Finally, the reassignment, meaning demotion, of a popular counter‐terrorism official who challenged Iranian‐backed militias further intensified the protests. The largely Shia protesters criticized sectarian governance and outside influence over Baghdad. Indeed, an Iranian consulate in the south was attacked. However, the antagonism is broader than that.
The Trump administration is pleased that Tehran is a target, but demonstrators are angry with Washington as well. Reports independent analyst Ahmed Twau, the “protests are against any foreign interventionism in Iraq, be it Iranian, American, or Saudi.” Growing Iraqi nationalism is no friend of the U.S. Some protesters have been chanting “No America, no Iran.” Iraqi commentator Bassil al‐Qazmi complained that when the U.S. invaded, it “thought Iraqi politicians would only follow and be loyal to Washington.” When the moderate Shiite cleric Ayatollah Ali al‐Sistani warned against the demonstrations “becoming an arena for score settling between some international and regional countries,” he meant both the America and Iran.
Moreover, the most important political exponent of Iraqi nationalism is the radical Islamic cleric Muqtada al‐Sadr, whose bloc received the most votes in the last election and whose militias targeted U.S. forces during the occupation. In May, Sadr organized demonstrations urging the government to stay out of any U.S.-Iran conflict. If Prime Minister Adel Abdul‐Mahdi falls, his successor, whatever his attitude towards Tehran, is unlikely to be Washington’s friend. Jeffrey Martini and Ariane Tabatabai of the Rand Corporation warn that the revival of “Iraqi nationalism leaves the United States’ ability to operate in that country just as exposed as the protests leave Iran’s presence.”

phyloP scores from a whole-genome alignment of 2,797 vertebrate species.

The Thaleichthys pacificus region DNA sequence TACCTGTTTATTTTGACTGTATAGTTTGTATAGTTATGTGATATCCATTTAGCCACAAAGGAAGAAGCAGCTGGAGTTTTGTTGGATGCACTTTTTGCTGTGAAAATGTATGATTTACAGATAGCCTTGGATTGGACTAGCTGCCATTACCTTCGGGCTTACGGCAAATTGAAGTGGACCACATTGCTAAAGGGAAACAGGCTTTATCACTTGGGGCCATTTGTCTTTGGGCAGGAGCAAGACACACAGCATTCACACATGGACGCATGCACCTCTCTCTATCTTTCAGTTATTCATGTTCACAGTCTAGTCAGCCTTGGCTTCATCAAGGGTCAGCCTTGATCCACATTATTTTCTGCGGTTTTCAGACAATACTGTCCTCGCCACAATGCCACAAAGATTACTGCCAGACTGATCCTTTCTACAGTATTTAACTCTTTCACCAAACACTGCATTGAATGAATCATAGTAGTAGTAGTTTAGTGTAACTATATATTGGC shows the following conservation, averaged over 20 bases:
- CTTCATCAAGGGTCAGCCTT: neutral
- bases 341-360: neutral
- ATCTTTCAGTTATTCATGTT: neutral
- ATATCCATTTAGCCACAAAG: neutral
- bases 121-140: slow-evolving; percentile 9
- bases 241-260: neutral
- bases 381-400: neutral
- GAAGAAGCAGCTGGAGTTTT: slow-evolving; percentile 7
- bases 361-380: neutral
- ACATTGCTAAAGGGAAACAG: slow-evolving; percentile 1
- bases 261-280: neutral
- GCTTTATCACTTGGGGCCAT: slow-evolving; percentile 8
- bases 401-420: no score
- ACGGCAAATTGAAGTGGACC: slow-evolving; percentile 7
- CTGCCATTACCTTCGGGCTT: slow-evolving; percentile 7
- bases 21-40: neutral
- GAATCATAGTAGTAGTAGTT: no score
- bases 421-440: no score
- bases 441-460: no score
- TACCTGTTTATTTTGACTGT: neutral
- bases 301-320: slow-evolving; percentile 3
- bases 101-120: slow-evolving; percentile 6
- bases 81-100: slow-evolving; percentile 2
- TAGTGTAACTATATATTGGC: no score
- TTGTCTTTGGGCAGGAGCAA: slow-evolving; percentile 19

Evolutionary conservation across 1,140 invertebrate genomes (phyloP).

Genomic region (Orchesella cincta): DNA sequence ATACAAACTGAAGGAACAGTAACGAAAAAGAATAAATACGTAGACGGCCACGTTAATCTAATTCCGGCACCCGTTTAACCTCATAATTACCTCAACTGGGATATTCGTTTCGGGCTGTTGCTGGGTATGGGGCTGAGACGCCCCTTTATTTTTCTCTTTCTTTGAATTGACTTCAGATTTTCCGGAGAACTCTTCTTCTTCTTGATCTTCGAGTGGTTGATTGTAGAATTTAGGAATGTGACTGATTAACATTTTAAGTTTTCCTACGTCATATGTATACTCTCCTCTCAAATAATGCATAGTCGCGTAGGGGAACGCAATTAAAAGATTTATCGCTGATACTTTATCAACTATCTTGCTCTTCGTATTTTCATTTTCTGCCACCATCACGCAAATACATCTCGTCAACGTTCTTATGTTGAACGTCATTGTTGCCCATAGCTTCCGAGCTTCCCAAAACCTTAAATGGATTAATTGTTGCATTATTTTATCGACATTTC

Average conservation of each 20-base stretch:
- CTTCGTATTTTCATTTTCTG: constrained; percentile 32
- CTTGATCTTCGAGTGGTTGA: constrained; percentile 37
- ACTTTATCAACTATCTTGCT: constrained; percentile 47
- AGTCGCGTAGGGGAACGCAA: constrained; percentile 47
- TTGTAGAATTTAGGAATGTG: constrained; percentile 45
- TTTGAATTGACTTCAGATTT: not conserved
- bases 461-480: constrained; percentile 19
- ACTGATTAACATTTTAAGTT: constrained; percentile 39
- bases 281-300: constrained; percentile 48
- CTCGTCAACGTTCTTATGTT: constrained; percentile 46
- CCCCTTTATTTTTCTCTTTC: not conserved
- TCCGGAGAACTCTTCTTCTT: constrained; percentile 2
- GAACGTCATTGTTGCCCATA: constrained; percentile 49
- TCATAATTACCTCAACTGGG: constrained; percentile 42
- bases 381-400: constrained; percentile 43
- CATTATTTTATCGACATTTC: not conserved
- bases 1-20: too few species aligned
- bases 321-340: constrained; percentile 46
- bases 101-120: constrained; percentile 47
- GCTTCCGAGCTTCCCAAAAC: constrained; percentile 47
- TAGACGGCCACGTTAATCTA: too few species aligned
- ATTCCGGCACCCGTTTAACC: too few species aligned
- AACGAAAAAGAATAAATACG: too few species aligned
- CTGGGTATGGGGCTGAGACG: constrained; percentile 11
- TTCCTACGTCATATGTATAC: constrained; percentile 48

Of course, thoroughgoing reform is desperately needed. Nevertheless, the protesters face an uphill struggle. The Abdul‐Mahdi government has responded with force; the pro‐Iran parliamentary bloc remains his strongest supporter and Iranian‐backed militias buttressed the security forces. After initially denigrating the protesters and demanding that the demonstrations cease, Abdul‐Mahdi acknowledged their legitimacy and offered to quit—once a successor is agreed upon, which might prove impossible, as he well knows. Nor is it clear that the demonstrators represent a majority. After all, the voting public chose the MPs who approved the current government.
The most recent round of demonstrations in Iran, which have hit 100 cities, were set off by gas price hikes. The Trump administration believes sanctions have succeeded in creating enormous economic hardship, which will be blamed on Tehran. However, while the protesters are angry with Iran’s rulers, that does not mean that they share the Trump administration’s perspective. The share of the population that supports negotiating with the West over its nuclear program has fallen as U.S. sanctions have expanded. Apparently, the administration claiming to stand with the people while it impoverishes and starves them has proven less than persuasive.
The regime obviously feels threatened; hence the internet shutdown to thwart opposition coordination. However, so far the protests have been smaller than those of two years ago. Anyway, despite Washington’s triumphalism, the belief that a collapse would yield a liberal, democratic system reflects the triumph of hope over experience. Protesters who circulated an open letter denouncing “the Iranian sectarian regime that backs all the corrupt politicians, criminals and murderers in our corrupt government” would not necessarily view a secular Western regime as the best alternative. Nor would the more traditional rural population.
So far, the protests remain mere precursors for future transformations. Indeed, urban unrest, though important evidence of dissatisfaction, may be a misleading indicator of popular sentiments. The West tends to pay disproportionate attention to the opinions of English‐speaking, liberal‐minded city‐dwellers. But they aren’t the only people in Iran. The rural population is more traditional, religious, and conservative. Moreover, it matters who is taking to the streets. Despite the latest disruptive unrest, the Mideast still looks far from a democratic revival.
We see through the glass darkly, observed the Apostle Paul. The Middle East again is proving to be perennially unstable, even without a new blundering American intervention. Hopefully popular aspirations for democracy and prosperity will have a better end this round. However, no one should have any illusions about the likelihood that nationalistic Arab sentiments will coincide with pro‐American and especially pro‐administration sentiments. Washington should be careful what it wishes for: new, democratic, nationalistic regimes might be less willing to tolerate future U.S. meddling.